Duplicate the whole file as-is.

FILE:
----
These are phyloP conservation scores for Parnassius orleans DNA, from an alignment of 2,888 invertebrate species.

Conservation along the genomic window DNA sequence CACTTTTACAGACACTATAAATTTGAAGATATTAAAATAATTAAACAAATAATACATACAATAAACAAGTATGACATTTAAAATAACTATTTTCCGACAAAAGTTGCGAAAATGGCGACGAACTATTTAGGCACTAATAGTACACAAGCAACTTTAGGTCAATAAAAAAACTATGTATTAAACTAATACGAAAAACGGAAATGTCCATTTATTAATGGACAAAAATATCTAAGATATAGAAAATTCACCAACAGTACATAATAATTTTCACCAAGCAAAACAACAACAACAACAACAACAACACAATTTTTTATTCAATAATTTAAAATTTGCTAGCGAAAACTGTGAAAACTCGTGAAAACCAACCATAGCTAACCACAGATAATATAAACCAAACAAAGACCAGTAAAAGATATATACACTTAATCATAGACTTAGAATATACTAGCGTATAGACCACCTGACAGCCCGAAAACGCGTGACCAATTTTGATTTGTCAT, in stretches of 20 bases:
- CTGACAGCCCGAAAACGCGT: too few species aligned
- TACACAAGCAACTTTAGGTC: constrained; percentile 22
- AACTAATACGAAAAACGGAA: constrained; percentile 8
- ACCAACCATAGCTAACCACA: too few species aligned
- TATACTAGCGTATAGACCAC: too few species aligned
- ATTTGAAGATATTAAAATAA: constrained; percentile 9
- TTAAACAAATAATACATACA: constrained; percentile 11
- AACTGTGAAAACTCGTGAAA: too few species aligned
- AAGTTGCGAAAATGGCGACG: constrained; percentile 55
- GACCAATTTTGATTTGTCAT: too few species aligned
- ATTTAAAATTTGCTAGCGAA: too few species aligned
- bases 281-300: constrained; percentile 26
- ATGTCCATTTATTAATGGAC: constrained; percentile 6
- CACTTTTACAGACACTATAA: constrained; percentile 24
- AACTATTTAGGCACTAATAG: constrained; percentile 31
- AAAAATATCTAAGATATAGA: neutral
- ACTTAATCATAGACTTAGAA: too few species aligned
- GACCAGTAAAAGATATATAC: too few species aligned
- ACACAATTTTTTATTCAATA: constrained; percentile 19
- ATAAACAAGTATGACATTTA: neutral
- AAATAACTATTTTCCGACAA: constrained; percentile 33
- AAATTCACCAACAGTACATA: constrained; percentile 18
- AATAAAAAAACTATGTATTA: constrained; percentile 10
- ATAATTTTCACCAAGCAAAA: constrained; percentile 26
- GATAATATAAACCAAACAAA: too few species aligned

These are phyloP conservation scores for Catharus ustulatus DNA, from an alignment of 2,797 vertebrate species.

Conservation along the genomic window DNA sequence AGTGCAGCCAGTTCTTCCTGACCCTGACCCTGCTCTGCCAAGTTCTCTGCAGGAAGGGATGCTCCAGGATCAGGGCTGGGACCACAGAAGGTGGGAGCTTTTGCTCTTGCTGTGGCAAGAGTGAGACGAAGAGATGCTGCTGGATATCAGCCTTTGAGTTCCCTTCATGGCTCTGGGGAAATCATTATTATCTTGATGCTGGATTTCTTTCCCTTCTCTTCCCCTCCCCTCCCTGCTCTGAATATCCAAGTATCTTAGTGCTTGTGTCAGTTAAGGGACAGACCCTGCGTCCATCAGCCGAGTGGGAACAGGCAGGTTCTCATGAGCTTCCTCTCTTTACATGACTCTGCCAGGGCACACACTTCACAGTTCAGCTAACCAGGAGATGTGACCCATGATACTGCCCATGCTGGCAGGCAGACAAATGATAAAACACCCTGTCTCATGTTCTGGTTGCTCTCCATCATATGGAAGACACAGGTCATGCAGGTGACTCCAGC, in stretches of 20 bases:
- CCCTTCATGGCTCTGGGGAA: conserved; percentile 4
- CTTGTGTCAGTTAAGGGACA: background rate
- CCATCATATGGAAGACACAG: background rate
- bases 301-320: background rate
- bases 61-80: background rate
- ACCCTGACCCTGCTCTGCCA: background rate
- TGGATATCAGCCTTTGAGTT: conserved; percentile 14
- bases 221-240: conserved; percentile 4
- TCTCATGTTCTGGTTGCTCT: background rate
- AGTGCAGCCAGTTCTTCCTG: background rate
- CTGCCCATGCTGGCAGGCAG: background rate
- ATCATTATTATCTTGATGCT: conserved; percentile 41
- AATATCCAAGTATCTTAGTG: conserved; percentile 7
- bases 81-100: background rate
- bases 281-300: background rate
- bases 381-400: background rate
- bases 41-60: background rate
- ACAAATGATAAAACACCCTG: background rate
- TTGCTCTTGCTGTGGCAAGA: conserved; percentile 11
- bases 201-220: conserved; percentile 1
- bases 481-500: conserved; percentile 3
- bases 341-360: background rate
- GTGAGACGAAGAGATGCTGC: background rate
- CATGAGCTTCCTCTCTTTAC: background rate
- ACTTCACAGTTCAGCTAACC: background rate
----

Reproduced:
These are phyloP conservation scores for Parnassius orleans DNA, from an alignment of 2,888 invertebrate species.

Conservation along the genomic window DNA sequence CACTTTTACAGACACTATAAATTTGAAGATATTAAAATAATTAAACAAATAATACATACAATAAACAAGTATGACATTTAAAATAACTATTTTCCGACAAAAGTTGCGAAAATGGCGACGAACTATTTAGGCACTAATAGTACACAAGCAACTTTAGGTCAATAAAAAAACTATGTATTAAACTAATACGAAAAACGGAAATGTCCATTTATTAATGGACAAAAATATCTAAGATATAGAAAATTCACCAACAGTACATAATAATTTTCACCAAGCAAAACAACAACAACAACAACAACAACACAATTTTTTATTCAATAATTTAAAATTTGCTAGCGAAAACTGTGAAAACTCGTGAAAACCAACCATAGCTAACCACAGATAATATAAACCAAACAAAGACCAGTAAAAGATATATACACTTAATCATAGACTTAGAATATACTAGCGTATAGACCACCTGACAGCCCGAAAACGCGTGACCAATTTTGATTTGTCAT, in stretches of 20 bases:
- CTGACAGCCCGAAAACGCGT: too few species aligned
- TACACAAGCAACTTTAGGTC: constrained; percentile 22
- AACTAATACGAAAAACGGAA: constrained; percentile 8
- ACCAACCATAGCTAACCACA: too few species aligned
- TATACTAGCGTATAGACCAC: too few species aligned
- ATTTGAAGATATTAAAATAA: constrained; percentile 9
- TTAAACAAATAATACATACA: constrained; percentile 11
- AACTGTGAAAACTCGTGAAA: too few species aligned
- AAGTTGCGAAAATGGCGACG: constrained; percentile 55
- GACCAATTTTGATTTGTCAT: too few species aligned
- ATTTAAAATTTGCTAGCGAA: too few species aligned
- bases 281-300: constrained; percentile 26
- ATGTCCATTTATTAATGGAC: constrained; percentile 6
- CACTTTTACAGACACTATAA: constrained; percentile 24
- AACTATTTAGGCACTAATAG: constrained; percentile 31
- AAAAATATCTAAGATATAGA: neutral
- ACTTAATCATAGACTTAGAA: too few species aligned
- GACCAGTAAAAGATATATAC: too few species aligned
- ACACAATTTTTTATTCAATA: constrained; percentile 19
- ATAAACAAGTATGACATTTA: neutral
- AAATAACTATTTTCCGACAA: constrained; percentile 33
- AAATTCACCAACAGTACATA: constrained; percentile 18
- AATAAAAAAACTATGTATTA: constrained; percentile 10
- ATAATTTTCACCAAGCAAAA: constrained; percentile 26
- GATAATATAAACCAAACAAA: too few species aligned

These are phyloP conservation scores for Catharus ustulatus DNA, from an alignment of 2,797 vertebrate species.

Conservation along the genomic window DNA sequence AGTGCAGCCAGTTCTTCCTGACCCTGACCCTGCTCTGCCAAGTTCTCTGCAGGAAGGGATGCTCCAGGATCAGGGCTGGGACCACAGAAGGTGGGAGCTTTTGCTCTTGCTGTGGCAAGAGTGAGACGAAGAGATGCTGCTGGATATCAGCCTTTGAGTTCCCTTCATGGCTCTGGGGAAATCATTATTATCTTGATGCTGGATTTCTTTCCCTTCTCTTCCCCTCCCCTCCCTGCTCTGAATATCCAAGTATCTTAGTGCTTGTGTCAGTTAAGGGACAGACCCTGCGTCCATCAGCCGAGTGGGAACAGGCAGGTTCTCATGAGCTTCCTCTCTTTACATGACTCTGCCAGGGCACACACTTCACAGTTCAGCTAACCAGGAGATGTGACCCATGATACTGCCCATGCTGGCAGGCAGACAAATGATAAAACACCCTGTCTCATGTTCTGGTTGCTCTCCATCATATGGAAGACACAGGTCATGCAGGTGACTCCAGC, in stretches of 20 bases:
- CCCTTCATGGCTCTGGGGAA: conserved; percentile 4
- CTTGTGTCAGTTAAGGGACA: background rate
- CCATCATATGGAAGACACAG: background rate
- bases 301-320: background rate
- bases 61-80: background rate
- ACCCTGACCCTGCTCTGCCA: background rate
- TGGATATCAGCCTTTGAGTT: conserved; percentile 14
- bases 221-240: conserved; percentile 4
- TCTCATGTTCTGGTTGCTCT: background rate
- AGTGCAGCCAGTTCTTCCTG: background rate
- CTGCCCATGCTGGCAGGCAG: background rate
- ATCATTATTATCTTGATGCT: conserved; percentile 41
- AATATCCAAGTATCTTAGTG: conserved; percentile 7
- bases 81-100: background rate
- bases 281-300: background rate
- bases 381-400: background rate
- bases 41-60: background rate
- ACAAATGATAAAACACCCTG: background rate
- TTGCTCTTGCTGTGGCAAGA: conserved; percentile 11
- bases 201-220: conserved; percentile 1
- bases 481-500: conserved; percentile 3
- bases 341-360: background rate
- GTGAGACGAAGAGATGCTGC: background rate
- CATGAGCTTCCTCTCTTTAC: background rate
- ACTTCACAGTTCAGCTAACC: background rate